[Marxism] Greens, Dems and Building Working Class Independence,

David Walters dwalters at marxists.org
Sat Mar 26 16:26:40 MST 2005


Mark, it's exactly that kind of "end the discussion" tone that leads no 
where. If you pose the question whether a few dozen American Marxists 
has any effect, then your cynicism is, perhaps, beyond redemption. Why 
even make *any* points? Actually, it's the same kind of argument gets 
from the ABB crowd... "what is Nader's campaign gonna do...really??? 
Nader is useless...."

I think Doug in his first letter can be accused of this preachy tone 
and his mixing up priorities in terms of building a socialist party and 
the broader, and more immediate question, of building a broad based 
workers party of *some* sort that would on an electoral and 
non-electoral level present a class alternative for workers in this 
country (labor party, whatever).

Some of the original discussions on this thread, just as the now, 
seemingly departed Jose Perez, argued that support for the Green Party 
movement was akin to what Marx advocated in the in the Communist 
Manifesto. Others took a more pragmatic point of view in that Nader's 
candidacy in 2000 and 2004, along with the Greens, represented 
something of a working class alternative because, as Louis pointed out, 
he was "anti-war" and pro-labor.

Nader's campaign in 2004 represented true militant liberalism...and not 
a working class alternative. No one has answered Dougs point on this. 
His position on Iraq wasn't all that different from Democrat Kucinich 
(U.N. Troops in). His pro-labor perspectives were like that of Ron 
Dellums (who was also for overturning the Taft-Hartley Act and 
sponsored a bill  for "30 for 40"). I think that's all a good thing. 
It's not a criticism, perse, I've agreed with Democrats on several 
issues.

What is at issue, for me, is not this or that problem with Nader's 
positions (or the Greens for that matter). It is over his rejection of 
working class politics other than via a "sectoralist" approach. "NGO's,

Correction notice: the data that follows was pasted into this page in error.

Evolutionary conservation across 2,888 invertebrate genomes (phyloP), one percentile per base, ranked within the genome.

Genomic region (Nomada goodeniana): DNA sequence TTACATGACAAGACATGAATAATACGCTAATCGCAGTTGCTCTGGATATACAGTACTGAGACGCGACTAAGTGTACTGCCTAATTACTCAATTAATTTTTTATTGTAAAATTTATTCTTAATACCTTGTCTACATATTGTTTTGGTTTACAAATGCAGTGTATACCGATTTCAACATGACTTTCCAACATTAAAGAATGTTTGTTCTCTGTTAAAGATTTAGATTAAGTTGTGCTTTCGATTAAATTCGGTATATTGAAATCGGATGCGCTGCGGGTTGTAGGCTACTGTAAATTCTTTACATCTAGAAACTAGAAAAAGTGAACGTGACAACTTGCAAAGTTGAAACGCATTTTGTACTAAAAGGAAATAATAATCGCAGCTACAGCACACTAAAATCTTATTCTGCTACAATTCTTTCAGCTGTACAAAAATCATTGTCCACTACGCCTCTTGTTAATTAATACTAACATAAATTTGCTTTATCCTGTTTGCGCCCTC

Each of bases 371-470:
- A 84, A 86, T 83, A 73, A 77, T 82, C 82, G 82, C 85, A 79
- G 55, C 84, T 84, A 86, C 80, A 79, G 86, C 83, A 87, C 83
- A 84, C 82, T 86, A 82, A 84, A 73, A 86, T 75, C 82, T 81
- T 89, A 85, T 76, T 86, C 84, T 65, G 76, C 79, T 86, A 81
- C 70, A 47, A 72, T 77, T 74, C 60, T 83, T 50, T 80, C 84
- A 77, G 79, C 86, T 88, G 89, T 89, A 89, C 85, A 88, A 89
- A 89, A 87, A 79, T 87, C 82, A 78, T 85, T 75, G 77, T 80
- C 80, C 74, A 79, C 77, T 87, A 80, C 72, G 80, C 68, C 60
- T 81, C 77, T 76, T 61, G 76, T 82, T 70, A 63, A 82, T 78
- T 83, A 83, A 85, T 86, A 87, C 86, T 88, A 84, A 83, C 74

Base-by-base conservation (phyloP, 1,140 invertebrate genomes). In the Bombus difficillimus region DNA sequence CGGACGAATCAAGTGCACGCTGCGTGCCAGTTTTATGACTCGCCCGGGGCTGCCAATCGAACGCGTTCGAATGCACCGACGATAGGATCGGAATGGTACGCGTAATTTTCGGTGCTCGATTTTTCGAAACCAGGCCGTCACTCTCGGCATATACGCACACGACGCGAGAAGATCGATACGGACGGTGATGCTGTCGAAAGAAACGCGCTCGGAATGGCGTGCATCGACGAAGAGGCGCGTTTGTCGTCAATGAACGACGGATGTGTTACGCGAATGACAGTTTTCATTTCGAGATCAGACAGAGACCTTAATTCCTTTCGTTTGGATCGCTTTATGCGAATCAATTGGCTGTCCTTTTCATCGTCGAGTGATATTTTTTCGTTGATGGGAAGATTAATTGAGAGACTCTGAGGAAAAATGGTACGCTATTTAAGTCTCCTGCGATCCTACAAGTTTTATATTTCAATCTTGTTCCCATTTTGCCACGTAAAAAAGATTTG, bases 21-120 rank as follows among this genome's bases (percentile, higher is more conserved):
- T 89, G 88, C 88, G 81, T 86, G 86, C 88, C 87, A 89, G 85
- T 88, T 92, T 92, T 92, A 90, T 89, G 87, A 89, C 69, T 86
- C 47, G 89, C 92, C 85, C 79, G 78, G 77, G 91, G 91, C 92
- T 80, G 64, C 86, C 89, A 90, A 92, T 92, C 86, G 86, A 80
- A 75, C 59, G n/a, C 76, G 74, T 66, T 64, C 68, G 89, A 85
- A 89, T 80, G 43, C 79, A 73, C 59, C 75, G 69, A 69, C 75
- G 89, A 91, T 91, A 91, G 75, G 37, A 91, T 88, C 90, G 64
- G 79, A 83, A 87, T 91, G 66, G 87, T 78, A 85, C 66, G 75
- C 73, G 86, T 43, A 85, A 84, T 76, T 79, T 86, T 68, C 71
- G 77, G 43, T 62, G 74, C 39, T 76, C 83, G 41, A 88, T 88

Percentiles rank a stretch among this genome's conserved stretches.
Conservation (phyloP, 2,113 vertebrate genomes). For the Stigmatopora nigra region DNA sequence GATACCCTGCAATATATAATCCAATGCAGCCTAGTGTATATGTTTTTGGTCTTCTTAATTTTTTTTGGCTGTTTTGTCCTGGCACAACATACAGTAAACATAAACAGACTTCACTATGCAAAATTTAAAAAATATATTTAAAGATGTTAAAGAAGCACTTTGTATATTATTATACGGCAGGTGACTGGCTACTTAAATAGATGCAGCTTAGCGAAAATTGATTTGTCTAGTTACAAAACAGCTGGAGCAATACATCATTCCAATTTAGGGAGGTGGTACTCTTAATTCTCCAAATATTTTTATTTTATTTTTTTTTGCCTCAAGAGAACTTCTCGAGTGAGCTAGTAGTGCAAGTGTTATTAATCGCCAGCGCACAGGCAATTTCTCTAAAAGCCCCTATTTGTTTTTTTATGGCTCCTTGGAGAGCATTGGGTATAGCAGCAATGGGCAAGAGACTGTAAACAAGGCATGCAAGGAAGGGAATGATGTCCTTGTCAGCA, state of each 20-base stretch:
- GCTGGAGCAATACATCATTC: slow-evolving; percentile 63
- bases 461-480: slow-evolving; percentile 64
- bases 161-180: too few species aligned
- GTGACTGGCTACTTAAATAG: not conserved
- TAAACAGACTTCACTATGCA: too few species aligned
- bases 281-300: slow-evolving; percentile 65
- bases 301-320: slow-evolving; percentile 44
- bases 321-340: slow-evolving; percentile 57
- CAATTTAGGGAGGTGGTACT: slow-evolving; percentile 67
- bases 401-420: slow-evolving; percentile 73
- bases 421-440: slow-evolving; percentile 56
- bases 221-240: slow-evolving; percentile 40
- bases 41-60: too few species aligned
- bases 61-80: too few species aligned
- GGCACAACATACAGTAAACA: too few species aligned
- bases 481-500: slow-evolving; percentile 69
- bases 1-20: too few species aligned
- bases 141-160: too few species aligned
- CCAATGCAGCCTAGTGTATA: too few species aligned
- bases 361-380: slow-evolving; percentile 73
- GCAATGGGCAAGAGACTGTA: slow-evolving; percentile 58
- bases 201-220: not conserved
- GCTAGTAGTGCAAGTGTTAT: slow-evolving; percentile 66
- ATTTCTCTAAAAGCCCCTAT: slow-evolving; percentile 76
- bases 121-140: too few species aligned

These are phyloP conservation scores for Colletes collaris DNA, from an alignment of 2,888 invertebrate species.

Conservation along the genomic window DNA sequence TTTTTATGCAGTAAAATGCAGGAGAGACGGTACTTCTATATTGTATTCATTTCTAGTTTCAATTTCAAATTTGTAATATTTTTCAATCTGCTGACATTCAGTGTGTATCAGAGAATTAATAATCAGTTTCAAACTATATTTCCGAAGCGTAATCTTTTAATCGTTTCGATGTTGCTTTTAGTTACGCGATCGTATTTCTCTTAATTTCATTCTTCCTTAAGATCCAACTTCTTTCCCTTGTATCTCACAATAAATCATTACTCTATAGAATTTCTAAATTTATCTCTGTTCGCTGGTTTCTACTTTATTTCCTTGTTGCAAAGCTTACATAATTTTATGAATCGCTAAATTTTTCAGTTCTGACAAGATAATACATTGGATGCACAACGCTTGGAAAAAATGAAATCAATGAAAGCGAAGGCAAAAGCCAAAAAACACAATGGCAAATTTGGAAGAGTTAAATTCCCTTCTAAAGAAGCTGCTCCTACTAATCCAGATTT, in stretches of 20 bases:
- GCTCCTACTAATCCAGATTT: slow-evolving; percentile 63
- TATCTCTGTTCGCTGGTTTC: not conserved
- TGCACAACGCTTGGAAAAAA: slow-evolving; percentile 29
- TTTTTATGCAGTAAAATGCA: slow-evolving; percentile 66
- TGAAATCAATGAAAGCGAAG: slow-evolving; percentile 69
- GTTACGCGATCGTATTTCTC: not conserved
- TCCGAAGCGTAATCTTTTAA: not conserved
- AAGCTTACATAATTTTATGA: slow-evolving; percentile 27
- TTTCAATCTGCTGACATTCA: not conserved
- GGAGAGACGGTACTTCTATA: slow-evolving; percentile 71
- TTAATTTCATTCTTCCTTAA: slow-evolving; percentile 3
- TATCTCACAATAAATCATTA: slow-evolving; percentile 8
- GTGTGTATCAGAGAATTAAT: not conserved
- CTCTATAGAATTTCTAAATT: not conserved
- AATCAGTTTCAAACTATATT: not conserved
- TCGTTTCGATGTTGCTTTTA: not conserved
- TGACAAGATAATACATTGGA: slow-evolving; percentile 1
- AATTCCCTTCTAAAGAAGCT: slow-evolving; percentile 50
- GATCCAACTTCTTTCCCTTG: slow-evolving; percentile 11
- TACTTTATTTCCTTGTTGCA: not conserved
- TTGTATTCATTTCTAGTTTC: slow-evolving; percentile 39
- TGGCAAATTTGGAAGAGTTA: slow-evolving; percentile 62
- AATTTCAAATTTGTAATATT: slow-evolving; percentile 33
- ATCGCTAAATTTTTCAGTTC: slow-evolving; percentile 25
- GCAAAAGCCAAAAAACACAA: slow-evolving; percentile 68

Labor, Civil Society" was the way he answered a similar question poised 
to him at Mission High School in San Francisco during his campaign. For 
him it's all the same. At any rate, perhaps the whole question is 
passe, as there is no movement, it seems, in establishing "Naderism" as 
a movement, except maybe on this list.

There are still, however, an orientation toward the Green Party, which 
played the useful role for the Democrats in "keeping them honest". The 
GP is a militant liberal party. The GP is not going away. I reject a 
sectarian approach to GP activists or even to the GP itself. I was 
approached by a leader of the Oakland GP on M19 to give a class on 
energy production and electrical grid organization. I look forward to 
it. I've worked with them at the level of the MWM, the Labor Party and 
various labor solidarity movements. My differences with them is that 
they simply don't poise an alternative to the Democrats in any serious 
away. They are no more "pro-labor" than pro-labor Democrats. They have 
zero experience it seems, or interest, in organizing against war (but 
some  attend). They have general pro-labor positions specifically and 
pro-worker positions generally but relegate our class, as Nader does, 
to one more section of civil society that needs appealing too.

David





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